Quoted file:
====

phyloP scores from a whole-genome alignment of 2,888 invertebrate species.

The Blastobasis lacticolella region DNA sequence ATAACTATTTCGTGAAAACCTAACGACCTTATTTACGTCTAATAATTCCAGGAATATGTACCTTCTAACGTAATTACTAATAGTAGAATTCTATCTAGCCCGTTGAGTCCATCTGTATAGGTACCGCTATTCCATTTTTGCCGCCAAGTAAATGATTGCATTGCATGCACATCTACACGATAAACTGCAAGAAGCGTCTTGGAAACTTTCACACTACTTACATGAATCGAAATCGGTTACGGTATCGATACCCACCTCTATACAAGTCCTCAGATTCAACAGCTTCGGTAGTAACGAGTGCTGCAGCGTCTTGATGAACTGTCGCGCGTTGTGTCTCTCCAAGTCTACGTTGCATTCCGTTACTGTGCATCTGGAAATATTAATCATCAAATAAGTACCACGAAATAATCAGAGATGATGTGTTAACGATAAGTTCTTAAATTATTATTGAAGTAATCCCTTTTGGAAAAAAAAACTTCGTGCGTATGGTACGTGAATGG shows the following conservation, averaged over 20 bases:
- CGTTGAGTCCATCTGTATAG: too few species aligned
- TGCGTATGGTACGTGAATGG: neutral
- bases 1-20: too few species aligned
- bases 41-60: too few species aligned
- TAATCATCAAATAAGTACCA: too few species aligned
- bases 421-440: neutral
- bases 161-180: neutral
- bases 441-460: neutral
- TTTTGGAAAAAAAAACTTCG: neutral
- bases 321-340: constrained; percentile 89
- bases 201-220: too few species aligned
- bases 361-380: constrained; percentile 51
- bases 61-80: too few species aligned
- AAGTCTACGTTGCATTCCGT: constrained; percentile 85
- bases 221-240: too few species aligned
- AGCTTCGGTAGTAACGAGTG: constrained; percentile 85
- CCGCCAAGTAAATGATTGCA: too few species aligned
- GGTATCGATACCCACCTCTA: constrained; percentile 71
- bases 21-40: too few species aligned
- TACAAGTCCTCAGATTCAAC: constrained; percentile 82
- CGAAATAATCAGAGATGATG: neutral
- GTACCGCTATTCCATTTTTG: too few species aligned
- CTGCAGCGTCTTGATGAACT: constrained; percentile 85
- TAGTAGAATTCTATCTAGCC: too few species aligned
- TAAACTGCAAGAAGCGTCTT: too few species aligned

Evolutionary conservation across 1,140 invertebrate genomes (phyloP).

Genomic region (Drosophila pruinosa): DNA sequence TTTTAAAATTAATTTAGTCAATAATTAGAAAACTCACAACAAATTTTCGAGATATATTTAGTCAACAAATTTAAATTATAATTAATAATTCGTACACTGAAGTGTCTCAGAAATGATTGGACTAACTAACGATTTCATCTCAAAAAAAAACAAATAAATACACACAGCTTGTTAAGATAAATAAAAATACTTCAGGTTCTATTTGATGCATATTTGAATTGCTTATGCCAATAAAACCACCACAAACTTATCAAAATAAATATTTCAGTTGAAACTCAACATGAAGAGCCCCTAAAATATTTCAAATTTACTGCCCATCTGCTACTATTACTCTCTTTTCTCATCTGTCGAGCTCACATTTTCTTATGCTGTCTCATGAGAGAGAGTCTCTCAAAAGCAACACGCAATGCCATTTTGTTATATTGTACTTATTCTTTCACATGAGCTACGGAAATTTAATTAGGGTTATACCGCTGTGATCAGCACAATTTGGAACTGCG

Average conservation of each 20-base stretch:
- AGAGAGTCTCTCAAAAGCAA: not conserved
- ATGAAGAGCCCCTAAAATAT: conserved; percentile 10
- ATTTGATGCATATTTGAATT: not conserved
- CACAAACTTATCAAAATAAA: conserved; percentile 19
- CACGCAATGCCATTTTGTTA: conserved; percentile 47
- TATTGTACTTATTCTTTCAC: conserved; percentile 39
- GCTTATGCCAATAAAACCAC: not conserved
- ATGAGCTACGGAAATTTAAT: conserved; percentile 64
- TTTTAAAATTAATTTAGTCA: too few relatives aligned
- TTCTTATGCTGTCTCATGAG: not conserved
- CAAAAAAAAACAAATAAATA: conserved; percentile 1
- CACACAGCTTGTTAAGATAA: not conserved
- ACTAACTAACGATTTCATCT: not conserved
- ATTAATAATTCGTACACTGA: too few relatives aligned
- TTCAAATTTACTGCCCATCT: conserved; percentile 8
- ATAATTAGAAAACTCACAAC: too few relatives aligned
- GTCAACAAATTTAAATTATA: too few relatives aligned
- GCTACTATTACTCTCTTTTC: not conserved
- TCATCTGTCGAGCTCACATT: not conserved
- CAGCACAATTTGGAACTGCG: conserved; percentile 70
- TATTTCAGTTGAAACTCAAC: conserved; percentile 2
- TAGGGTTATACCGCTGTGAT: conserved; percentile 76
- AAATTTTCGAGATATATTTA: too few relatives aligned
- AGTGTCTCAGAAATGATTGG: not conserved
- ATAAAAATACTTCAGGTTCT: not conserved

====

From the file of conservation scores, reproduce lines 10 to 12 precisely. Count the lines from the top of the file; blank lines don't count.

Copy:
- bases 441-460: neutral
- TTTTGGAAAAAAAAACTTCG: neutral
- bases 321-340: constrained; percentile 89